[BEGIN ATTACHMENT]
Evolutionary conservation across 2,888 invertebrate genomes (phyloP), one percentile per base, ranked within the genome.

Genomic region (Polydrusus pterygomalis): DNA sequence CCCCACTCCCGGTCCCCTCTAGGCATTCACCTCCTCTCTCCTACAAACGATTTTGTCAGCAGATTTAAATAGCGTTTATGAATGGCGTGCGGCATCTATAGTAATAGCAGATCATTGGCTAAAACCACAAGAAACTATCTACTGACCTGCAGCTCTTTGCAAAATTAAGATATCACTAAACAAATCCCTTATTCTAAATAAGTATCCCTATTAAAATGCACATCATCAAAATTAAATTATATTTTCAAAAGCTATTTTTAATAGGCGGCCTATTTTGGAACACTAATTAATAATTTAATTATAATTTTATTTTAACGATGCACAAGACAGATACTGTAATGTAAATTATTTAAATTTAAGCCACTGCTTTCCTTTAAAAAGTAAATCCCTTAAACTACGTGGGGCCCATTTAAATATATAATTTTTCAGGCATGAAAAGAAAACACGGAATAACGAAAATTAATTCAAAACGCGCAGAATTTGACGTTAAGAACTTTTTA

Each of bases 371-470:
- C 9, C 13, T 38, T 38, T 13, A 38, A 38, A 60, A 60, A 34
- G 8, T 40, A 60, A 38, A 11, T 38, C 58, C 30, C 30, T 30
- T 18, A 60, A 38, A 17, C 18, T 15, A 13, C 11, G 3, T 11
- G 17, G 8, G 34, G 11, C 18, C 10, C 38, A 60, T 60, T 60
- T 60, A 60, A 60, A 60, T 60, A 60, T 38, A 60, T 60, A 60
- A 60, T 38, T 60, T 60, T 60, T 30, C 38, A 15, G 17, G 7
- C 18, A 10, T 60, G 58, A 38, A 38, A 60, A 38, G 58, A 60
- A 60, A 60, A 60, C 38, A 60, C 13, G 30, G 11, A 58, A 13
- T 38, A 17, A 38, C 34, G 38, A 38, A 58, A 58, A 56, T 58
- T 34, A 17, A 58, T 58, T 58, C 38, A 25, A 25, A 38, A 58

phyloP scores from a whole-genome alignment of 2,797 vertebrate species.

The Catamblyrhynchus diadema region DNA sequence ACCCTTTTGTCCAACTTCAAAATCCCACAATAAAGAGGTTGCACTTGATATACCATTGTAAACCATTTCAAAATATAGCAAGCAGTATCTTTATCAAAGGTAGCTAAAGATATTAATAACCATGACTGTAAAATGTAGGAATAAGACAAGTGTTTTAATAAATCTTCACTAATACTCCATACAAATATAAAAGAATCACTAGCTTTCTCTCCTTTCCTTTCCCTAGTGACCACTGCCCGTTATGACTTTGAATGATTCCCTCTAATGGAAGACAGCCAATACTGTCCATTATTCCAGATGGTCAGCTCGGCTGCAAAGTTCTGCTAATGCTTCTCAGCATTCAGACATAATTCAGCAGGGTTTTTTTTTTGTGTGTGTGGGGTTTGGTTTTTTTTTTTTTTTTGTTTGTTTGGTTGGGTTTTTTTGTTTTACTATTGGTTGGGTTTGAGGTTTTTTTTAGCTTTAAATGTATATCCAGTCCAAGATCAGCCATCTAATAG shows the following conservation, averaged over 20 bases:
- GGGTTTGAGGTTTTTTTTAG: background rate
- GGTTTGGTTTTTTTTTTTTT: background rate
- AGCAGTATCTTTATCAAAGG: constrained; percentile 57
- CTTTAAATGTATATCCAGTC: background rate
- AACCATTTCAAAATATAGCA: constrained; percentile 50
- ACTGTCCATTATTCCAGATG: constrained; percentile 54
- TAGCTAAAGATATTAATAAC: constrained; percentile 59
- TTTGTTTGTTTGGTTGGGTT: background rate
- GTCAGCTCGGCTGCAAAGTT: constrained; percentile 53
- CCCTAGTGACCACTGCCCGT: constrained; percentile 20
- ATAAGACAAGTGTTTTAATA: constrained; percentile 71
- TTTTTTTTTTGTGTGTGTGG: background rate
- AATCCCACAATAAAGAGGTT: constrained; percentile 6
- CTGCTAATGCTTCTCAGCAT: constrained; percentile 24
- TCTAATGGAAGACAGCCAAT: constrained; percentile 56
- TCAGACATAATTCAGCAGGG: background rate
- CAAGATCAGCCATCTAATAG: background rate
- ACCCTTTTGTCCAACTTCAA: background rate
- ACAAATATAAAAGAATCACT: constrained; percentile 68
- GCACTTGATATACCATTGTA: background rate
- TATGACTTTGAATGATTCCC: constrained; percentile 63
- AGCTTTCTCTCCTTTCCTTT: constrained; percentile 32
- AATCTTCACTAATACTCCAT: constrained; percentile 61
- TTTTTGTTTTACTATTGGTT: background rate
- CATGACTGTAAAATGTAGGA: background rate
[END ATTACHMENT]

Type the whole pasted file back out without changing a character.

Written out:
Evolutionary conservation across 2,888 invertebrate genomes (phyloP), one percentile per base, ranked within the genome.

Genomic region (Polydrusus pterygomalis): DNA sequence CCCCACTCCCGGTCCCCTCTAGGCATTCACCTCCTCTCTCCTACAAACGATTTTGTCAGCAGATTTAAATAGCGTTTATGAATGGCGTGCGGCATCTATAGTAATAGCAGATCATTGGCTAAAACCACAAGAAACTATCTACTGACCTGCAGCTCTTTGCAAAATTAAGATATCACTAAACAAATCCCTTATTCTAAATAAGTATCCCTATTAAAATGCACATCATCAAAATTAAATTATATTTTCAAAAGCTATTTTTAATAGGCGGCCTATTTTGGAACACTAATTAATAATTTAATTATAATTTTATTTTAACGATGCACAAGACAGATACTGTAATGTAAATTATTTAAATTTAAGCCACTGCTTTCCTTTAAAAAGTAAATCCCTTAAACTACGTGGGGCCCATTTAAATATATAATTTTTCAGGCATGAAAAGAAAACACGGAATAACGAAAATTAATTCAAAACGCGCAGAATTTGACGTTAAGAACTTTTTA

Each of bases 371-470:
- C 9, C 13, T 38, T 38, T 13, A 38, A 38, A 60, A 60, A 34
- G 8, T 40, A 60, A 38, A 11, T 38, C 58, C 30, C 30, T 30
- T 18, A 60, A 38, A 17, C 18, T 15, A 13, C 11, G 3, T 11
- G 17, G 8, G 34, G 11, C 18, C 10, C 38, A 60, T 60, T 60
- T 60, A 60, A 60, A 60, T 60, A 60, T 38, A 60, T 60, A 60
- A 60, T 38, T 60, T 60, T 60, T 30, C 38, A 15, G 17, G 7
- C 18, A 10, T 60, G 58, A 38, A 38, A 60, A 38, G 58, A 60
- A 60, A 60, A 60, C 38, A 60, C 13, G 30, G 11, A 58, A 13
- T 38, A 17, A 38, C 34, G 38, A 38, A 58, A 58, A 56, T 58
- T 34, A 17, A 58, T 58, T 58, C 38, A 25, A 25, A 38, A 58

phyloP scores from a whole-genome alignment of 2,797 vertebrate species.

The Catamblyrhynchus diadema region DNA sequence ACCCTTTTGTCCAACTTCAAAATCCCACAATAAAGAGGTTGCACTTGATATACCATTGTAAACCATTTCAAAATATAGCAAGCAGTATCTTTATCAAAGGTAGCTAAAGATATTAATAACCATGACTGTAAAATGTAGGAATAAGACAAGTGTTTTAATAAATCTTCACTAATACTCCATACAAATATAAAAGAATCACTAGCTTTCTCTCCTTTCCTTTCCCTAGTGACCACTGCCCGTTATGACTTTGAATGATTCCCTCTAATGGAAGACAGCCAATACTGTCCATTATTCCAGATGGTCAGCTCGGCTGCAAAGTTCTGCTAATGCTTCTCAGCATTCAGACATAATTCAGCAGGGTTTTTTTTTTGTGTGTGTGGGGTTTGGTTTTTTTTTTTTTTTTGTTTGTTTGGTTGGGTTTTTTTGTTTTACTATTGGTTGGGTTTGAGGTTTTTTTTAGCTTTAAATGTATATCCAGTCCAAGATCAGCCATCTAATAG shows the following conservation, averaged over 20 bases:
- GGGTTTGAGGTTTTTTTTAG: background rate
- GGTTTGGTTTTTTTTTTTTT: background rate
- AGCAGTATCTTTATCAAAGG: constrained; percentile 57
- CTTTAAATGTATATCCAGTC: background rate
- AACCATTTCAAAATATAGCA: constrained; percentile 50
- ACTGTCCATTATTCCAGATG: constrained; percentile 54
- TAGCTAAAGATATTAATAAC: constrained; percentile 59
- TTTGTTTGTTTGGTTGGGTT: background rate
- GTCAGCTCGGCTGCAAAGTT: constrained; percentile 53
- CCCTAGTGACCACTGCCCGT: constrained; percentile 20
- ATAAGACAAGTGTTTTAATA: constrained; percentile 71
- TTTTTTTTTTGTGTGTGTGG: background rate
- AATCCCACAATAAAGAGGTT: constrained; percentile 6
- CTGCTAATGCTTCTCAGCAT: constrained; percentile 24
- TCTAATGGAAGACAGCCAAT: constrained; percentile 56
- TCAGACATAATTCAGCAGGG: background rate
- CAAGATCAGCCATCTAATAG: background rate
- ACCCTTTTGTCCAACTTCAA: background rate
- ACAAATATAAAAGAATCACT: constrained; percentile 68
- GCACTTGATATACCATTGTA: background rate
- TATGACTTTGAATGATTCCC: constrained; percentile 63
- AGCTTTCTCTCCTTTCCTTT: constrained; percentile 32
- AATCTTCACTAATACTCCAT: constrained; percentile 61
- TTTTTGTTTTACTATTGGTT: background rate
- CATGACTGTAAAATGTAGGA: background rate